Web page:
Despite bipartisan concern about a proposal to require domestic air travelers to take a COVID-19 test before being permitted to board a flight, two Biden administration officials say the administration is still considering the idea.
Transportation Secretary Pete Buttigieg and Centers for Disease Control and Prevention Director Rochelle Walensky, in separate appearances Sunday and Monday, both refused to rule out the idea of requiring all domestic air passengers to test negative for COVID-19 tests before flying. Currently, the CDC recommends passengers get tested before and after air travel and self-quarantine for seven days.
All air passengers entering the United States from international destinations, meanwhile, are already required to present a negative COVID-19 test result or documentation of recovery.
“There’s an active conversation with the CDC right now,” Buttigieg said Sunday in an appearance on “Axios by HBO.”
“What I can tell you is it’s going to be guided by data, by science, by medicine and by the input of the people who are actually going to have to carry this out,” Buttigieg said of the decision-making process. “But here’s the thing: The safer we can make air travel, in terms of perception as well as reality, the more people are going to be ready to get back in the air.”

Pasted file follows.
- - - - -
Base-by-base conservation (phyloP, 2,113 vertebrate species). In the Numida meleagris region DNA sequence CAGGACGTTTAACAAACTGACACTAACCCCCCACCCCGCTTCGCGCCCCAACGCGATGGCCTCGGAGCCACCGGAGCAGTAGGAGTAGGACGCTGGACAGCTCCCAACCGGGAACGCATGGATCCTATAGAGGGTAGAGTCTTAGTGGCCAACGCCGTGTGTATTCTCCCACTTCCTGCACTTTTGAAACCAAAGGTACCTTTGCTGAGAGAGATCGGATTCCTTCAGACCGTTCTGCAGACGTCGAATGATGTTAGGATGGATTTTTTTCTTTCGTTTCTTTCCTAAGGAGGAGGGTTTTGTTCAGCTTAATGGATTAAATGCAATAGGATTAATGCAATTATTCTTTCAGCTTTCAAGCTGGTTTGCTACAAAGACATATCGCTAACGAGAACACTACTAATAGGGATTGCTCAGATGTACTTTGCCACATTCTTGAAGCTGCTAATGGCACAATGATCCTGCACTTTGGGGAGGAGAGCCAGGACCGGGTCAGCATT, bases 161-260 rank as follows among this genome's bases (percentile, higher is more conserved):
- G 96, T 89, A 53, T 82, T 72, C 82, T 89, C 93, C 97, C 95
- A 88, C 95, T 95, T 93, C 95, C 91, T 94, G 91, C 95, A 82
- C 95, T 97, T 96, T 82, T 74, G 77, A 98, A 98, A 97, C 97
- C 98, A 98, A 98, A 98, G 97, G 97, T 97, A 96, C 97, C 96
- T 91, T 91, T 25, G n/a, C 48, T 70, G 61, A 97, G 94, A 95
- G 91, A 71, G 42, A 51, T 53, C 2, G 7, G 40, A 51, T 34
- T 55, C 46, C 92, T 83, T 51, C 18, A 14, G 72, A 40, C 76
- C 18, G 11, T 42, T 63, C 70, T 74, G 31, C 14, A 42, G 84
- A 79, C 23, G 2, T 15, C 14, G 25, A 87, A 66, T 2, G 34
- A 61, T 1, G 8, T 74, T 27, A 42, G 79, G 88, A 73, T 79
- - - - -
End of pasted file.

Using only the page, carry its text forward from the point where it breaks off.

Walensky said Monday at a White House COVID-19 response briefing that “first and foremost, I would really encourage people to not travel. But if we are traveling this would be yet another mitigation measure to try to decrease the spread.”
Their comments come days after a House Transportation and Infrastructure Committee hearing where witnesses and lawmakers criticized the idea, which the CDC first publicly mentioned during a press call in January.
“I have concerns that the CDC is considering a national mandate that everyone have a COVID test before they fly,” said Committee Chair Peter A. DeFazio, D-Ore. “That would mean an immediate increase of at least 50 percent in daily testing capacity and I don’t know where that comes from.”
Republicans also objected to the idea. Rep. Rodney Davis, R-Ill., said imposing such tests could “punish this industry and stop it at its most critical time from being able to overcome what we’ve all gone through and especially the aviation industry over the last year.”
Rep. Garret Graves, R-La., meanwhile, suggested such a requirement would spur people to take other modes of transportation such as bus or rail, and argued that such a plan could have an unfair impact on lower-income populations who might not be able to afford a quick test.
Sara Nelson, international president of the Association of Flight Attendants-CWA, AFL-CIO, called the proposal a “cosmetic” change that would hurt the airline business.
“The furloughs that we saw in October would be dwarfed by the furloughs we would see if we had a testing mandate that we can’t effectively run,” she said. “It would be devastating and in that situation we wouldn’t just be talking about lost jobs, we would also likely be talking about airline bankruptcies.”